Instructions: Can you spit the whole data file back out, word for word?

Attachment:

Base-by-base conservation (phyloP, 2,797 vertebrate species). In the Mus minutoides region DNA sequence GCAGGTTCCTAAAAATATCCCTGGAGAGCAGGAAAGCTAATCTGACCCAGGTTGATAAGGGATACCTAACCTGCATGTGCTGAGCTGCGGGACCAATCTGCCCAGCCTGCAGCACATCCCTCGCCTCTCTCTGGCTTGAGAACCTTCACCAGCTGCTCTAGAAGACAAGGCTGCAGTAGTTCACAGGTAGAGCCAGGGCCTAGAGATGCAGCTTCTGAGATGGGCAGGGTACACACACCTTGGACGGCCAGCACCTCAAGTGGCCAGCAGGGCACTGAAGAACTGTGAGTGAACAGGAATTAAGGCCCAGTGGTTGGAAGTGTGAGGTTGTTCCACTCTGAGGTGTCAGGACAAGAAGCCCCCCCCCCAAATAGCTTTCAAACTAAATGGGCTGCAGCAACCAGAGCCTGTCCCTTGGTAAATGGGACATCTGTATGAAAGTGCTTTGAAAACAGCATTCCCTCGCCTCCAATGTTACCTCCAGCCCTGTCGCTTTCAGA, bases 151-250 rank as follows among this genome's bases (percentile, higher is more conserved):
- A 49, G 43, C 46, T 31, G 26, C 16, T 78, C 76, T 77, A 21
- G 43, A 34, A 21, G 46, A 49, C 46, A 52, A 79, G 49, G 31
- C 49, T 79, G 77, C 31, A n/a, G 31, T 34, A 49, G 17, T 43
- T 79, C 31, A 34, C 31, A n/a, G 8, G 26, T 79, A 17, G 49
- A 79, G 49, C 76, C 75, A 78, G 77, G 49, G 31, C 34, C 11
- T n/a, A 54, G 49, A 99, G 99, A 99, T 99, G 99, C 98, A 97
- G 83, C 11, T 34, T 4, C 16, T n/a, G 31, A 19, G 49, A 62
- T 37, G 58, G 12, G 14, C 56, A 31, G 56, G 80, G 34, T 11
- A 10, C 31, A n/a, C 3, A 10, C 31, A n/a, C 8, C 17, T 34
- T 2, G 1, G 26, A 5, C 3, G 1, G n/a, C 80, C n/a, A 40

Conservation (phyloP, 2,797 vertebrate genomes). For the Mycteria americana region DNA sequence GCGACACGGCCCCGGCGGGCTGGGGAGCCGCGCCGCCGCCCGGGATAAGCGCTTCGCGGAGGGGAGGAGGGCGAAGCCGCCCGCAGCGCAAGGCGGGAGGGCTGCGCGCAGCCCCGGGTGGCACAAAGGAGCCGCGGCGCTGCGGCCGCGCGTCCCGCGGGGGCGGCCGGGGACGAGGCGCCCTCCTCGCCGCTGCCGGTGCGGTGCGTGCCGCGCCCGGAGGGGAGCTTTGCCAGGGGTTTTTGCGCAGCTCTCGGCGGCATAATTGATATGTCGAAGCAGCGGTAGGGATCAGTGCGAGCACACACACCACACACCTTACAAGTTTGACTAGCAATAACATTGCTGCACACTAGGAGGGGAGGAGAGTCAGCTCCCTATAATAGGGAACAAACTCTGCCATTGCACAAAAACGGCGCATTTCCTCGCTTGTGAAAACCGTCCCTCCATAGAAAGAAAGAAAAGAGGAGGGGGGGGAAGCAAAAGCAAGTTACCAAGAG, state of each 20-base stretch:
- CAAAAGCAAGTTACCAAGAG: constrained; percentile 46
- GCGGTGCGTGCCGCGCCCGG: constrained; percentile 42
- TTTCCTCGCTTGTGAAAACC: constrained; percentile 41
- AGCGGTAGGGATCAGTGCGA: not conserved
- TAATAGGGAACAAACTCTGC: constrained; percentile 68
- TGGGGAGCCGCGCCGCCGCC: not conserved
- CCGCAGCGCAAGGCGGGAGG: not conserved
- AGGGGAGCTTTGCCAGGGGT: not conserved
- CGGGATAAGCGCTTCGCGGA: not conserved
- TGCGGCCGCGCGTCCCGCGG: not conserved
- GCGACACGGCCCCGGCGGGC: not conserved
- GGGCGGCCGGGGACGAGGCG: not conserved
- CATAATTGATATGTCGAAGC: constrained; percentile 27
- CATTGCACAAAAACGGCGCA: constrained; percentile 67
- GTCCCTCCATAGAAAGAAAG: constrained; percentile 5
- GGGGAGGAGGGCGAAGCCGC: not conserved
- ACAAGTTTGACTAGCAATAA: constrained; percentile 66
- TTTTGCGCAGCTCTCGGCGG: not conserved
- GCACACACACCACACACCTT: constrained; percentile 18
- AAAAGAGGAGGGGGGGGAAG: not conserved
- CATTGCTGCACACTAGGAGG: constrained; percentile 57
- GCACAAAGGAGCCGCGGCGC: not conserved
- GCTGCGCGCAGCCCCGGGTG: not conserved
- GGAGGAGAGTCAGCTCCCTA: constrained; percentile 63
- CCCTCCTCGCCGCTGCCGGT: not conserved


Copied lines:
Base-by-base conservation (phyloP, 2,797 vertebrate species). In the Mus minutoides region DNA sequence GCAGGTTCCTAAAAATATCCCTGGAGAGCAGGAAAGCTAATCTGACCCAGGTTGATAAGGGATACCTAACCTGCATGTGCTGAGCTGCGGGACCAATCTGCCCAGCCTGCAGCACATCCCTCGCCTCTCTCTGGCTTGAGAACCTTCACCAGCTGCTCTAGAAGACAAGGCTGCAGTAGTTCACAGGTAGAGCCAGGGCCTAGAGATGCAGCTTCTGAGATGGGCAGGGTACACACACCTTGGACGGCCAGCACCTCAAGTGGCCAGCAGGGCACTGAAGAACTGTGAGTGAACAGGAATTAAGGCCCAGTGGTTGGAAGTGTGAGGTTGTTCCACTCTGAGGTGTCAGGACAAGAAGCCCCCCCCCCAAATAGCTTTCAAACTAAATGGGCTGCAGCAACCAGAGCCTGTCCCTTGGTAAATGGGACATCTGTATGAAAGTGCTTTGAAAACAGCATTCCCTCGCCTCCAATGTTACCTCCAGCCCTGTCGCTTTCAGA, bases 151-250 rank as follows among this genome's bases (percentile, higher is more conserved):
- A 49, G 43, C 46, T 31, G 26, C 16, T 78, C 76, T 77, A 21
- G 43, A 34, A 21, G 46, A 49, C 46, A 52, A 79, G 49, G 31
- C 49, T 79, G 77, C 31, A n/a, G 31, T 34, A 49, G 17, T 43
- T 79, C 31, A 34, C 31, A n/a, G 8, G 26, T 79, A 17, G 49
- A 79, G 49, C 76, C 75, A 78, G 77, G 49, G 31, C 34, C 11
- T n/a, A 54, G 49, A 99, G 99, A 99, T 99, G 99, C 98, A 97
- G 83, C 11, T 34, T 4, C 16, T n/a, G 31, A 19, G 49, A 62
- T 37, G 58, G 12, G 14, C 56, A 31, G 56, G 80, G 34, T 11
- A 10, C 31, A n/a, C 3, A 10, C 31, A n/a, C 8, C 17, T 34
- T 2, G 1, G 26, A 5, C 3, G 1, G n/a, C 80, C n/a, A 40

Conservation (phyloP, 2,797 vertebrate genomes). For the Mycteria americana region DNA sequence GCGACACGGCCCCGGCGGGCTGGGGAGCCGCGCCGCCGCCCGGGATAAGCGCTTCGCGGAGGGGAGGAGGGCGAAGCCGCCCGCAGCGCAAGGCGGGAGGGCTGCGCGCAGCCCCGGGTGGCACAAAGGAGCCGCGGCGCTGCGGCCGCGCGTCCCGCGGGGGCGGCCGGGGACGAGGCGCCCTCCTCGCCGCTGCCGGTGCGGTGCGTGCCGCGCCCGGAGGGGAGCTTTGCCAGGGGTTTTTGCGCAGCTCTCGGCGGCATAATTGATATGTCGAAGCAGCGGTAGGGATCAGTGCGAGCACACACACCACACACCTTACAAGTTTGACTAGCAATAACATTGCTGCACACTAGGAGGGGAGGAGAGTCAGCTCCCTATAATAGGGAACAAACTCTGCCATTGCACAAAAACGGCGCATTTCCTCGCTTGTGAAAACCGTCCCTCCATAGAAAGAAAGAAAAGAGGAGGGGGGGGAAGCAAAAGCAAGTTACCAAGAG, state of each 20-base stretch:
- CAAAAGCAAGTTACCAAGAG: constrained; percentile 46
- GCGGTGCGTGCCGCGCCCGG: constrained; percentile 42
- TTTCCTCGCTTGTGAAAACC: constrained; percentile 41
- AGCGGTAGGGATCAGTGCGA: not conserved
- TAATAGGGAACAAACTCTGC: constrained; percentile 68
- TGGGGAGCCGCGCCGCCGCC: not conserved
- CCGCAGCGCAAGGCGGGAGG: not conserved
- AGGGGAGCTTTGCCAGGGGT: not conserved
- CGGGATAAGCGCTTCGCGGA: not conserved
- TGCGGCCGCGCGTCCCGCGG: not conserved
- GCGACACGGCCCCGGCGGGC: not conserved
- GGGCGGCCGGGGACGAGGCG: not conserved
- CATAATTGATATGTCGAAGC: constrained; percentile 27
- CATTGCACAAAAACGGCGCA: constrained; percentile 67
- GTCCCTCCATAGAAAGAAAG: constrained; percentile 5
- GGGGAGGAGGGCGAAGCCGC: not conserved
- ACAAGTTTGACTAGCAATAA: constrained; percentile 66
- TTTTGCGCAGCTCTCGGCGG: not conserved
- GCACACACACCACACACCTT: constrained; percentile 18
- AAAAGAGGAGGGGGGGGAAG: not conserved
- CATTGCTGCACACTAGGAGG: constrained; percentile 57
- GCACAAAGGAGCCGCGGCGC: not conserved
- GCTGCGCGCAGCCCCGGGTG: not conserved
- GGAGGAGAGTCAGCTCCCTA: constrained; percentile 63
- CCCTCCTCGCCGCTGCCGGT: not conserved